Students now have the ability to include one of their repertoire pieces that may be from a higher grade level, whether on the list of a higher grade level, or approved at a higher level as an irregular list. The piece can be at a level that is more than one grade level higher, but students will be assessed on their ability to perform the music at the level that it is appraised for. Students are encouraged to only include repertoire on their exam that is appropriate for their skill level.
We now award one bonus mark to a student for using at least one repertoire piece by a Canadian composer. Conservatory Canada is a proud advocate for the performance of music written by Canadian composers, and we felt that this was the best way to encourage the playing of Canadian music. Music by Canadian composers are denoted with the familiar asterisk in all of our repertoire lists.
We have updated and edited the former exercises, which you will find printed in the syllabus files. Requirements regarding usage of solfege and vowels are given in the syllabus. Students are encouraged to include these exercises as the backbone to their daily rehearsal, and they still constitute the single largest mark of any component or piece on the exam. In addition to assessing ability to perform the exercise as written, examiners will also be assessing appropriateness of vowel shape and overall mechanics of vocal tone production.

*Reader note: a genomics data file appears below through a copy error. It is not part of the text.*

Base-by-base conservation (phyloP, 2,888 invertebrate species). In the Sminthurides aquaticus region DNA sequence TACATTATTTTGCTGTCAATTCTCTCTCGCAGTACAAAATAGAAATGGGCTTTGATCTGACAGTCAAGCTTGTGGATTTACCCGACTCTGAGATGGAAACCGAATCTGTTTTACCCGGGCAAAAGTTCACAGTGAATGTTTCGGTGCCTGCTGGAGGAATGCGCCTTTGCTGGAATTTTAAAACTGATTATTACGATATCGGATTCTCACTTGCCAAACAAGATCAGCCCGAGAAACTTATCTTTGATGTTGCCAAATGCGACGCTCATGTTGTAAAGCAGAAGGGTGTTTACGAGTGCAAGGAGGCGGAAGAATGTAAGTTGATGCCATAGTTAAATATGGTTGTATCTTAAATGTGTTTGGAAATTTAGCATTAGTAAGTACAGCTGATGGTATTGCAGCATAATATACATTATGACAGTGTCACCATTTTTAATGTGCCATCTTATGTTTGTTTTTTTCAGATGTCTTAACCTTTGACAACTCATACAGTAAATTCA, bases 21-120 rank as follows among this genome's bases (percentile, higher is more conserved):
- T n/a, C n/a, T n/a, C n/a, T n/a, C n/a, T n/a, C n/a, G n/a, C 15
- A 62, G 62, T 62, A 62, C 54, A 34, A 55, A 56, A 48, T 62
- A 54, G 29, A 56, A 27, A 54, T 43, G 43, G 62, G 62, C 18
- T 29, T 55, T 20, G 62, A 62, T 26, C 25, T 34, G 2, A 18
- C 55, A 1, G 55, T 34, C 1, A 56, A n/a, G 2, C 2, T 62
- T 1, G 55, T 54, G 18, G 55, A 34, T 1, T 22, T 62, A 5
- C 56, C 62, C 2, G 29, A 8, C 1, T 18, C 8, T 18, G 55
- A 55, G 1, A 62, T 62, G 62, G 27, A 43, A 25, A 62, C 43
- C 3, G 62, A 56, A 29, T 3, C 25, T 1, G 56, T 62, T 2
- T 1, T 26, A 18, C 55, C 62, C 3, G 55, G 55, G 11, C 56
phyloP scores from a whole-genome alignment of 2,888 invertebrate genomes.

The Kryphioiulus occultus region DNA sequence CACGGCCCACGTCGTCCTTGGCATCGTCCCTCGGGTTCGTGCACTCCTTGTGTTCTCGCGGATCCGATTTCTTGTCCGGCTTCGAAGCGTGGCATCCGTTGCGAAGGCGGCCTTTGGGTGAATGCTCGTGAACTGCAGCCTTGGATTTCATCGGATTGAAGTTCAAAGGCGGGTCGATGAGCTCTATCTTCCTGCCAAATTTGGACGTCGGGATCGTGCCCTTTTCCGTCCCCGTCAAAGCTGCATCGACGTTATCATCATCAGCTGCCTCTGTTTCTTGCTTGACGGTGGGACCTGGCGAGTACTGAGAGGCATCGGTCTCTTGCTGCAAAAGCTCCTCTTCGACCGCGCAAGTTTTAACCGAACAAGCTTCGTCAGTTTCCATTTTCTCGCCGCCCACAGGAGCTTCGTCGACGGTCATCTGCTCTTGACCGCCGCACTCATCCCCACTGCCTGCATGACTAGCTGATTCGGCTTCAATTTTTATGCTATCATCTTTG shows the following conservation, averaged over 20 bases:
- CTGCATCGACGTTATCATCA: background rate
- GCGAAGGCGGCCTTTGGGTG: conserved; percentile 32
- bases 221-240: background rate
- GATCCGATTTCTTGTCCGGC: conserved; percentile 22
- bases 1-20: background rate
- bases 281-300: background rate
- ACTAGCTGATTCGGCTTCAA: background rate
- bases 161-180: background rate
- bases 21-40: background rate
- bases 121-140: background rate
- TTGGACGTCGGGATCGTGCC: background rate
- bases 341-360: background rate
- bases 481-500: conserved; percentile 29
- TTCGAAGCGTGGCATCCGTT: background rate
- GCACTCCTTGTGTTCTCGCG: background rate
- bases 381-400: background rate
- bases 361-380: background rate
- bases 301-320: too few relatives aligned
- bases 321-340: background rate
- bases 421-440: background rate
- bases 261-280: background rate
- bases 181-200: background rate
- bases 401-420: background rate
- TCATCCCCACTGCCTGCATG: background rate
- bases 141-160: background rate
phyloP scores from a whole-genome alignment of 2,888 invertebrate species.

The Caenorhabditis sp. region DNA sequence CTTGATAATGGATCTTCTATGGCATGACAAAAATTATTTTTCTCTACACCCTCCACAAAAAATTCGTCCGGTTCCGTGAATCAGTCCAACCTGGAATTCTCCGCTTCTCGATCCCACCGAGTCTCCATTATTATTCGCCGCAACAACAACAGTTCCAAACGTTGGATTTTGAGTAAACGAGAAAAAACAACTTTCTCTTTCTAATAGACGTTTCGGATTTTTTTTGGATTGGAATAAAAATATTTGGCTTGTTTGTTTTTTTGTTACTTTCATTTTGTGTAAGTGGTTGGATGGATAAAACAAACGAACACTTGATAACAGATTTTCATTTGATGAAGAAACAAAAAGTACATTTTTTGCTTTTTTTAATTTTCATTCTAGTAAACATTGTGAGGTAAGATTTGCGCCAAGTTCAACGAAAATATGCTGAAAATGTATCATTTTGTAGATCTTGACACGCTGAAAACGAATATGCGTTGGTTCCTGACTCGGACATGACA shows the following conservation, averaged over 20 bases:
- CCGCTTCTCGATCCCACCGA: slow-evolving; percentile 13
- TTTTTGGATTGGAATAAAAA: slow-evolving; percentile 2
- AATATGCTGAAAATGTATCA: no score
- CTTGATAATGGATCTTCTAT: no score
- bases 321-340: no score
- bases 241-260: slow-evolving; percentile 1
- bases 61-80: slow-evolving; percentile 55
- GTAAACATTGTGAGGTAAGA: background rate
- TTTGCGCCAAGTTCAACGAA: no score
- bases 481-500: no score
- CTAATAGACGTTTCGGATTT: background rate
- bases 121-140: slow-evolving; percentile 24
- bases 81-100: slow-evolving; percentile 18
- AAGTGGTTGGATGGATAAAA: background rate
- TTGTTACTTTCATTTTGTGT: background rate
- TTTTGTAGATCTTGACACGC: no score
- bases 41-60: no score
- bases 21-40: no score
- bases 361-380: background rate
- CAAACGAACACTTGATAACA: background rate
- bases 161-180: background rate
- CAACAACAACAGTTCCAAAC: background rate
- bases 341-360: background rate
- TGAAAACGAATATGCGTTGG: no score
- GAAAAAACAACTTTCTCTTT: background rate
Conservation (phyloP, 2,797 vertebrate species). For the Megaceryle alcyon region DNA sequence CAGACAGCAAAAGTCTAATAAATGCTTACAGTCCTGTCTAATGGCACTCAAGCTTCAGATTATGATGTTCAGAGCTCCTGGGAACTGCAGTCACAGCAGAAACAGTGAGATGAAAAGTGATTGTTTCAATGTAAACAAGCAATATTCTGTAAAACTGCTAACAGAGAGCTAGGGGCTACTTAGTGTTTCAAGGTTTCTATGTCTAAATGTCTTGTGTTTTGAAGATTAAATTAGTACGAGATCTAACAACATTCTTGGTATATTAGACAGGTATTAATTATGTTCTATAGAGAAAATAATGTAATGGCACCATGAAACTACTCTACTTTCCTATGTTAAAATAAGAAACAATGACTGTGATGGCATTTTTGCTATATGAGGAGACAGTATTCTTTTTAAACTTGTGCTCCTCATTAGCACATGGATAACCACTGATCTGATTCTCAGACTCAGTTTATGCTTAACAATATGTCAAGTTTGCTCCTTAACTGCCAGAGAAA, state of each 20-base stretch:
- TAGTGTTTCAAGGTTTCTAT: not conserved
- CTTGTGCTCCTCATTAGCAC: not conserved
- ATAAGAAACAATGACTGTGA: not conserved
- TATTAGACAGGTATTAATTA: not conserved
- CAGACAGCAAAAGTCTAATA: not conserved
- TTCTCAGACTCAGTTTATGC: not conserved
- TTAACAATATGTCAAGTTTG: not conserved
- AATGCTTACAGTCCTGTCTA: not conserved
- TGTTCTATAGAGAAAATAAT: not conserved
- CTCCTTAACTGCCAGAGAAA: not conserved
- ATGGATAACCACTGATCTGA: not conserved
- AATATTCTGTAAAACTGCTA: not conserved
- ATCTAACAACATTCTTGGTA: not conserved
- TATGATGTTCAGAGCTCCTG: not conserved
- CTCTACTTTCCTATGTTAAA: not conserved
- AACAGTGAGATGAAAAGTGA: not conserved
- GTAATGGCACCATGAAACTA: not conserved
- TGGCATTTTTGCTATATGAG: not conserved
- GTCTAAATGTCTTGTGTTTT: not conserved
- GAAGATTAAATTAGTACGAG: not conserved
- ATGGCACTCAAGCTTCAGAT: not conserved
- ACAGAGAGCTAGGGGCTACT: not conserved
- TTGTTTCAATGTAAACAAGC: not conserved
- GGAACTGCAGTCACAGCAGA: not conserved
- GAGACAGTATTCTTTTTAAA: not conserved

Sight Reading and Aural Tests
These tests remain largely the same, with a few updated examples added in the syllabus for clarification and to illustrate the level expected. Due to feedback received, we have decided to remove the former cadence identification skill from the Aurals tests. There are helpful sets of free aural test examples to work from for each grade, on youtube, by searching for “Conservatory Canada Aural Tests”. The cadence identification can be ignored, and will not be asked on exams.